I participated in a business forum last week for veterans who have separated from the service and are looking to start businesses. One question that came up is about the origin of business ideas. Where do business ideas come from? Why do businesses fail? What are the best businesses to start?
There were a number of folks like me in the room who tried to provide some answers and perspective. I think where we all came out was that the best business ideas are those which solve a problem worth solving. How does one know if it’s worth solving? Well, if it’s a problem that only you have, it probably isn’t. If a lot of people have this problem you then might have a market. If it’s a problem that keeps needing solving, then you have a really good market. If people care less about the cost of solving the problem than they do in just getting it solved, you have an excellent market. And if you’re the only one with a solution that solves the problem in a way where the cost to do so is outweighed by the value you’re providing, you just might have a great business idea.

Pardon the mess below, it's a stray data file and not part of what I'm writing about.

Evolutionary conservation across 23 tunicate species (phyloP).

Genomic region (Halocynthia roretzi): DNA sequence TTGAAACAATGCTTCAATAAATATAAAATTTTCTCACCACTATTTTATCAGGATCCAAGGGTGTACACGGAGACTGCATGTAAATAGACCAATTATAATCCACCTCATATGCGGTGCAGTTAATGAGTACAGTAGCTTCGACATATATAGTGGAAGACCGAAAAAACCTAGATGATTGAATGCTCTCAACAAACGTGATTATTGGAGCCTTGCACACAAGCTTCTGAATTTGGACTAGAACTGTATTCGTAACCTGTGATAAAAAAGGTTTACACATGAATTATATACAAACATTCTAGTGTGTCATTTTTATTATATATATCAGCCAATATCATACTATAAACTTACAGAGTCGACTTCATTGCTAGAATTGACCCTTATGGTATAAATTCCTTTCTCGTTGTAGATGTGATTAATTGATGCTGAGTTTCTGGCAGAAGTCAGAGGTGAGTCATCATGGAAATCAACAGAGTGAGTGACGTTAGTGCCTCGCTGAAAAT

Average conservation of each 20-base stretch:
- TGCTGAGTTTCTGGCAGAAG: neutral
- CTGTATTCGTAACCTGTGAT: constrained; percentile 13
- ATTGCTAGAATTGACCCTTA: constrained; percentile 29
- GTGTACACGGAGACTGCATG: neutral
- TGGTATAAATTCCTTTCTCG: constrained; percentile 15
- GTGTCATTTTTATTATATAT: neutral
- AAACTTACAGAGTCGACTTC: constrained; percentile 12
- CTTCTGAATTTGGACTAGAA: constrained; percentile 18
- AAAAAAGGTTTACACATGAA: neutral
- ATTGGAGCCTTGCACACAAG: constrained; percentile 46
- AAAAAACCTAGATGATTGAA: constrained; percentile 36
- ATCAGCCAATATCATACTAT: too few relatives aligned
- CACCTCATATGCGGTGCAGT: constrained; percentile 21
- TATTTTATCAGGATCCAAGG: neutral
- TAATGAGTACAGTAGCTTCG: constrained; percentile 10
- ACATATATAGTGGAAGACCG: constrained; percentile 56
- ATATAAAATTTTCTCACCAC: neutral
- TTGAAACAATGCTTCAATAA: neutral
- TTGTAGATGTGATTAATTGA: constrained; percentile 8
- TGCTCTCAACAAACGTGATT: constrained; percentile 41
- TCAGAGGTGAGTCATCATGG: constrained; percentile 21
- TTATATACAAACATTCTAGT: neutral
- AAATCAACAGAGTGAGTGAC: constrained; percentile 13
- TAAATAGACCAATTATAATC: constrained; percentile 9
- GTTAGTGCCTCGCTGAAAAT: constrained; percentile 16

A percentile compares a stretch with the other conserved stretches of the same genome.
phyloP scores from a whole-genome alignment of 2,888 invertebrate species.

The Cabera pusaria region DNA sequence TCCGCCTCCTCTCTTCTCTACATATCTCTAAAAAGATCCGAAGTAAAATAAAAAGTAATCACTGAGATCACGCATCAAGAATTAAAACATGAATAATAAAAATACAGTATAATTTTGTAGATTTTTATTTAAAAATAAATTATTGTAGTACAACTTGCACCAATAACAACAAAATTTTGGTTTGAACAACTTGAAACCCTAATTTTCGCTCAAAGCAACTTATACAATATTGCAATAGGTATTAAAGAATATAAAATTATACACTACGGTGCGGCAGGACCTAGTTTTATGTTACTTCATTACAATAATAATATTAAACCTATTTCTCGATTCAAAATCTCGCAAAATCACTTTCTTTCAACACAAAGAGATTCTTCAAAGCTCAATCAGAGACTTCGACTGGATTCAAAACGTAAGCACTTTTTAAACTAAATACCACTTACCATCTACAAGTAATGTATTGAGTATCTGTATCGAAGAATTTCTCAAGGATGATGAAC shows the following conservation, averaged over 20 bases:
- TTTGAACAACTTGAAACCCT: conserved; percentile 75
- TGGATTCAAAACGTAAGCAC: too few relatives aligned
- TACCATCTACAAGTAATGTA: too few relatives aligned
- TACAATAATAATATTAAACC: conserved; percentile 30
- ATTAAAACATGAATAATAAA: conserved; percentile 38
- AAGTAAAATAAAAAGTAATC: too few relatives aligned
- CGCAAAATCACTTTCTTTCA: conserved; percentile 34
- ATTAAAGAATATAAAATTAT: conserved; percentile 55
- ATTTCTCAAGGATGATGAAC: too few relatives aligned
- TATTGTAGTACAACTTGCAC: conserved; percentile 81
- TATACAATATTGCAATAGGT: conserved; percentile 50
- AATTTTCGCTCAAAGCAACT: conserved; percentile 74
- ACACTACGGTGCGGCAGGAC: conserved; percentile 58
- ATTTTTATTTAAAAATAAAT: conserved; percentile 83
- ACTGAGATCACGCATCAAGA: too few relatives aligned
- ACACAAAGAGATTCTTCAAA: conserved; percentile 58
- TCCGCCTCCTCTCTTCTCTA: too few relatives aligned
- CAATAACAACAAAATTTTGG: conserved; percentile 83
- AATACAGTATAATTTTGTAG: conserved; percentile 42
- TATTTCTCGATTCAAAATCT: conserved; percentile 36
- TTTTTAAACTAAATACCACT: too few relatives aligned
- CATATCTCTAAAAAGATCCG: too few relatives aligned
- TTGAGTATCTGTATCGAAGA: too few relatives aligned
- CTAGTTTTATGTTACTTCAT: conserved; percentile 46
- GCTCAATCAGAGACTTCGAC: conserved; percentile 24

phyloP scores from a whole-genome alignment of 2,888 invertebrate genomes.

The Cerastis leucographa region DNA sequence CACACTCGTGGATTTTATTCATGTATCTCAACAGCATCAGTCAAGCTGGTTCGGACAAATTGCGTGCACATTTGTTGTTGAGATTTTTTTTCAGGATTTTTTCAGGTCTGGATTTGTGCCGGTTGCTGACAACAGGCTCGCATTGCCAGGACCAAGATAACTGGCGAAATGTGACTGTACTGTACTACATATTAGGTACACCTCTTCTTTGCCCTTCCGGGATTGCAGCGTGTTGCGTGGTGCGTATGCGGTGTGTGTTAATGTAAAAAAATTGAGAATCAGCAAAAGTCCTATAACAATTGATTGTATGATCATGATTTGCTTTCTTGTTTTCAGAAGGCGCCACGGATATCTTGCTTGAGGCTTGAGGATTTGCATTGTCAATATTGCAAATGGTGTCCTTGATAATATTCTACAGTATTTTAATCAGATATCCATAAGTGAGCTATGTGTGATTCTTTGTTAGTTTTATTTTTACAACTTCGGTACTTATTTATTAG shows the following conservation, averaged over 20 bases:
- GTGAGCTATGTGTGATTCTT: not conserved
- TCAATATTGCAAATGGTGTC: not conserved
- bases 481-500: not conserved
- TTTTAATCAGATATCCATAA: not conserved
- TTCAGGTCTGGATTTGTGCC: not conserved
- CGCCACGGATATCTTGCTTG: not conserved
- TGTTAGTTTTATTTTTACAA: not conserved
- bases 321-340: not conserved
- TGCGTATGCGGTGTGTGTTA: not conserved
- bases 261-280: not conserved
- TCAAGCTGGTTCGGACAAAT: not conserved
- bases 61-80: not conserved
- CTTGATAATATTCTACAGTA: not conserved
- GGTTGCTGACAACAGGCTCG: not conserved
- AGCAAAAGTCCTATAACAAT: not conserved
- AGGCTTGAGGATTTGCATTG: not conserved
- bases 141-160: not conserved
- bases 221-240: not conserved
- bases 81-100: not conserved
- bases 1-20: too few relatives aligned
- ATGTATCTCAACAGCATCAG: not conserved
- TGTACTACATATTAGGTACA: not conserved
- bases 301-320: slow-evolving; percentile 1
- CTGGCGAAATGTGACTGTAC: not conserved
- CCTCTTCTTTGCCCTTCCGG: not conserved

It was interesting to hear the responses as we went around the room and heard about the businesses these veterans either had started or were contemplating. Many fell nicely into the paradigm, above. In some cases, they needed help expressing their idea succinctly and clearly and in a way that demonstrated they understood the problem they’re solving and the market presented. A couple stood out as being fantastic ideas while a couple of others clearly needed more refinement and thought.
I’d encourage you to try that exercise. What problem are you solving? Is it a problem shared by enough people to make it worth solving? Who else is solving it? Why is your solution better? With those answers, you’re well down the road both to a solid business plan and to finding people who will invest in making that plan a reality. You in?